Press Releases

Journalist: Flora Wisdorff
Link: https://bit.ly/2SZHeJP

 

Macedonian Foreign Minister Nikola Dimitrov speaks during a news conference with

WELT: Mr Dimitrov, Macedonia wants to become a member of the EU and NATO as soon as possible. But, in order for this to happen, it has to resolve the name dispute with Greece, which has existed for almost 30 years. You have been negotiating for years, and in the future, your country should be called "North Macedonia". But there is still significant opposition both in your country and in Greece. The first obstacle has been overcome: a two-thirds majority in the Parliament in Skopje agreed to start the process of the necessary constitutional changes. A breakthrough?

MFA Dimitrov: That was the greatest obstacle, but there are still challenges ahead of us. In about two months, when the text will be debated and agreed upon, a two-thirds majority well be needed again to ratify the amendments. A lot of things can happen.

WELT: Your governing coalition needed eight votes from the nationalist opposition camp to initiate constitutional amendments. There were rumours in Skopje that these MPs need to be "bought".

MFA Dimitrov: We debated extensively behind the scenes and tried to convince them. However, the MPs set some conditions as well in order to support the key vote in two months.

WELT: What conditions?

MFA Dimitrov: They want to intervene in the amendments regarding the protection of Macedonian identity, and called for the establishment of a body for political reconciliation, which would include all parties.

WELT: Many of the opposition MPs are under investigation for being involved in the violent riots in the Parliament in April 2017, and were involved in the wiretapping scandal of the previous government. It is alleged that this body would represent a political agreement which would lead to the termination of criminal proceedings for some MPs. Do you think that this is possible?

MFA Dimitrov: We should give it some time; the political body was established last Tuesday. But we have to be careful not to violate democratic accountability and the foundations of the rule of law – these are the key promises of this government, and they are a prerequisite for the start of the EU accession process.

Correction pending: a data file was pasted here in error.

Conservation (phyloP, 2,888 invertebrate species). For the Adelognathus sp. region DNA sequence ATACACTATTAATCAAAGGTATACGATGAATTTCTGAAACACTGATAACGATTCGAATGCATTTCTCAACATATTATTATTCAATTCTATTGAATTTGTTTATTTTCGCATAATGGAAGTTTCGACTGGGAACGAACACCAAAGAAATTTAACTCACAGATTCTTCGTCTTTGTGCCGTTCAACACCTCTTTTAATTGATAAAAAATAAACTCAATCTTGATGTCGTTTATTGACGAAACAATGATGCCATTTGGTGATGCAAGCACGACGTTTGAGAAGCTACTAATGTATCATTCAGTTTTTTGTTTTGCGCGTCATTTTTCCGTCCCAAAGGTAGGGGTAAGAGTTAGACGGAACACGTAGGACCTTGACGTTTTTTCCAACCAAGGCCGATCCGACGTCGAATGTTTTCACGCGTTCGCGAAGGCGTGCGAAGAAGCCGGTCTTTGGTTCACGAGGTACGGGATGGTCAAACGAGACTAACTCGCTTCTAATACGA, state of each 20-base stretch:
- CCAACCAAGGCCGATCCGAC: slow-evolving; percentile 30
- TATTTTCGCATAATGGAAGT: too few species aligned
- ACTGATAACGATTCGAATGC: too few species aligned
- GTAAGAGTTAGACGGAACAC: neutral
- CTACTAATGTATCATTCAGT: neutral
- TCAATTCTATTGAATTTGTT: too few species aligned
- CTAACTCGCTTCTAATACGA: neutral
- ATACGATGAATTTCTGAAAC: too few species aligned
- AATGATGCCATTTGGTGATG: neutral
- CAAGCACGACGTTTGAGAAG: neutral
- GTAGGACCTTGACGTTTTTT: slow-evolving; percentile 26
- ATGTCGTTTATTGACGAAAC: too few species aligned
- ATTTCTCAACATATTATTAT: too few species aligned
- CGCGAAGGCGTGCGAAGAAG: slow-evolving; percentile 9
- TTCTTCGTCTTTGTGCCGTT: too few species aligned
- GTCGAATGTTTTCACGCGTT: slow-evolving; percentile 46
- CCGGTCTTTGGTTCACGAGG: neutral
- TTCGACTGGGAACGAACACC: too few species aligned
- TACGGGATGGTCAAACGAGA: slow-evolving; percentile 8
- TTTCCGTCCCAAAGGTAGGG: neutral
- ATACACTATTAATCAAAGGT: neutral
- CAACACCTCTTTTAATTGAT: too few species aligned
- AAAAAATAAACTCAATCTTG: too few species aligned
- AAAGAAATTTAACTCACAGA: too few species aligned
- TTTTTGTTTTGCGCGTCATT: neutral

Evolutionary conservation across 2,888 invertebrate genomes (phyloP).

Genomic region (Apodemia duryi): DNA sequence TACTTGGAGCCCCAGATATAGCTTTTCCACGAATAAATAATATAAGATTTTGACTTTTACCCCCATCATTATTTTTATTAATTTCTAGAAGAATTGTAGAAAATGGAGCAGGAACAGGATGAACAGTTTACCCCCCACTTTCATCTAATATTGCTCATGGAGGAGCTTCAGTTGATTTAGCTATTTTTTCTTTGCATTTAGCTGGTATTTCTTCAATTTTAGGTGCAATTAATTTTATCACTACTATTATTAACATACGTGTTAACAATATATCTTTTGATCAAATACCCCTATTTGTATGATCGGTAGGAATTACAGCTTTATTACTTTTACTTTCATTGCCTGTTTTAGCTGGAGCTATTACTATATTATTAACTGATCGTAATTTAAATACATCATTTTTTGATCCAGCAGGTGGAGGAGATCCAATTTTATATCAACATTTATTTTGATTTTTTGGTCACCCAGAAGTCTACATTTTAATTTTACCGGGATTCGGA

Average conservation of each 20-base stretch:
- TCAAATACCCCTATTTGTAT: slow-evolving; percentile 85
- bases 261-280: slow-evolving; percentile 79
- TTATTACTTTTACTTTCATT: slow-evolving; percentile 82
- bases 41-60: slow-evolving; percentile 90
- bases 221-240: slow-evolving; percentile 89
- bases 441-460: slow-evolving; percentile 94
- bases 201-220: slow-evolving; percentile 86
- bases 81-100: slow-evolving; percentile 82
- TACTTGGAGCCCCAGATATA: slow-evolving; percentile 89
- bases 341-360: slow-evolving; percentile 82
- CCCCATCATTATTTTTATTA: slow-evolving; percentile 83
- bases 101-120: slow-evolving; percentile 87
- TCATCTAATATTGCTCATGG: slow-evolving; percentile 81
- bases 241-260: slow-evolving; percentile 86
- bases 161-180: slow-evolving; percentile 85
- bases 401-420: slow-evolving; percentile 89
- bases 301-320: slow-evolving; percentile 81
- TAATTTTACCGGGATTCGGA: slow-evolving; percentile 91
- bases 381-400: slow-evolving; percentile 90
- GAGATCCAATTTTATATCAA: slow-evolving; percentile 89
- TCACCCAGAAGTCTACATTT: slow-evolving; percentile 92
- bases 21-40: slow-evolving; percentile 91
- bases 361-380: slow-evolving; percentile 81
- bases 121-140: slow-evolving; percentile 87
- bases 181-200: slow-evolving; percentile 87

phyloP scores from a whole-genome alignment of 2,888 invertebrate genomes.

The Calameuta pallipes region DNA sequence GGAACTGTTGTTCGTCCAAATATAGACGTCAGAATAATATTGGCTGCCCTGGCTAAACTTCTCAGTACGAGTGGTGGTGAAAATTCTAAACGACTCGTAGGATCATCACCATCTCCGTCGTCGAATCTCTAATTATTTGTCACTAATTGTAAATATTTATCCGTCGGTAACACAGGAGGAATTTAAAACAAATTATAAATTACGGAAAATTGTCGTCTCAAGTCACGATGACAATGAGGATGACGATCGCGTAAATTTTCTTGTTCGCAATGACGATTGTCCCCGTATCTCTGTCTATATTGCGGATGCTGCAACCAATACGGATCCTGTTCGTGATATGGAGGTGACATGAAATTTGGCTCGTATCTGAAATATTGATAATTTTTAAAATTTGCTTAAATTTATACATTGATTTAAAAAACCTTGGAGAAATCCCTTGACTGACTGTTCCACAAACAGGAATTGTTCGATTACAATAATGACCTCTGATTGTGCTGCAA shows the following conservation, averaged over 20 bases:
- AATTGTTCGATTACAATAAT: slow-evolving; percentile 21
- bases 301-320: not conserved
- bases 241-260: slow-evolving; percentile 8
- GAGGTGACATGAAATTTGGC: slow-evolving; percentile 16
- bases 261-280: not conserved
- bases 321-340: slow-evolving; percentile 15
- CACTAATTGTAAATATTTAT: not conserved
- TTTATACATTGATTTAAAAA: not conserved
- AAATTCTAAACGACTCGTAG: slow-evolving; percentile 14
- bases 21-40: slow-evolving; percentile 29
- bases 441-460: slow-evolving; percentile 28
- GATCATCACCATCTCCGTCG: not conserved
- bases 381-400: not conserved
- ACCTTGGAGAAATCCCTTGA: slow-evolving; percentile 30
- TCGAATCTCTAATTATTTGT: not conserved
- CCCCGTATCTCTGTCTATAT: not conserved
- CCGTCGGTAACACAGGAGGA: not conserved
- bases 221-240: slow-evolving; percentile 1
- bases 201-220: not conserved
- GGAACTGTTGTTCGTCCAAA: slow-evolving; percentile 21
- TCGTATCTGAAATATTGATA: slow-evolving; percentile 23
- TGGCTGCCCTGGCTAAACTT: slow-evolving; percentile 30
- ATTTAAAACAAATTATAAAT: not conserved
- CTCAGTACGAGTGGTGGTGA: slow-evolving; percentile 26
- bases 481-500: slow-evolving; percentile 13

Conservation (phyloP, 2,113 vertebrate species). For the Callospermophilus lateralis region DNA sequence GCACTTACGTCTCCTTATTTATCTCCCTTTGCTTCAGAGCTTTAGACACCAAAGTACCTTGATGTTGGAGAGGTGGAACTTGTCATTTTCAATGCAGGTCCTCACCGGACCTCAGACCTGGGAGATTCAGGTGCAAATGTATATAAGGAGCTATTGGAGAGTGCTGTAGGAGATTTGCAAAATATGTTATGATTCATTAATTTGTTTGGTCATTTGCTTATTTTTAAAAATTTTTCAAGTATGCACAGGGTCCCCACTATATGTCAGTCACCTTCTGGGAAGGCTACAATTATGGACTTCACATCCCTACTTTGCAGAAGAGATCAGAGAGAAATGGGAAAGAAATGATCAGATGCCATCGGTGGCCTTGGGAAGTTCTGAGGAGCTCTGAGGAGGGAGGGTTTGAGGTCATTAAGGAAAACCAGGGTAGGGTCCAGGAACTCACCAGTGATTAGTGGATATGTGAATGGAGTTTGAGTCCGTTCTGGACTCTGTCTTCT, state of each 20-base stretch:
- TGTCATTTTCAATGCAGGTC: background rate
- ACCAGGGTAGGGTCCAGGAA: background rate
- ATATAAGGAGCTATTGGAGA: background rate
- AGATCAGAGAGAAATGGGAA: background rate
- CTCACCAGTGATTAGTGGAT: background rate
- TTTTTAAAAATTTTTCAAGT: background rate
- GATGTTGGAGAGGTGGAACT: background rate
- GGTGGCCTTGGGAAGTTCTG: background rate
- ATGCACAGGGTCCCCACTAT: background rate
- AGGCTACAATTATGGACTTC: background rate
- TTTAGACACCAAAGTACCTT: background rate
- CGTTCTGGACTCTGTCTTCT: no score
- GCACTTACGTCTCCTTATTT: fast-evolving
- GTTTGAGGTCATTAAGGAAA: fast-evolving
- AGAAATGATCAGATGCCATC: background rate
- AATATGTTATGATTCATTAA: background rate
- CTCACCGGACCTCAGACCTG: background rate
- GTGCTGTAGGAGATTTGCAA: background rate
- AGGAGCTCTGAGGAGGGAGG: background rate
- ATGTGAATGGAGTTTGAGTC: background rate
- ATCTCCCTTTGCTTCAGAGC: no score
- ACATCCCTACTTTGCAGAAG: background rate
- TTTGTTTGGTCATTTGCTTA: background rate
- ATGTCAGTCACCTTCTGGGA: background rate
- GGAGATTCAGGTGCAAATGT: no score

WELT: That does not sound much like the rule of law – one body that would reach a political consensus for escaping punishment.

MFA Dimitrov: Political reconciliation is important; we have to normalise our polarised nation. On the other hand, we must not create new obstacles on our path to the EU.

WELT: That sounds risky.

MFA Dimitrov: It is a historic process with many obstacles and this is the last opportunity of my generation to move the country forward.

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WELT: Many Macedonians think that by changing the name of the country, their identity is taken from them. The right-wing conservative and former ruling party VMRO still resonates with their nationalism founded upon the myth of Alexander the Great.

MFA Dimitrov: The myth of Alexander, which led to the erection of hundreds of statues in the city centre, is an expression of insecurity and low self-confidence, not of a strong identity. But the fear that the identity will be taken away along with the name should be considered carefully but in a different manner. We need a visionary patriotism that looks to the future, and not to the past, wondering which nation is older. What are we capable of? That is also a part of the identity. We have to show the world that we can solve our problems in the Balkans; we cannot change history, but we can change our future.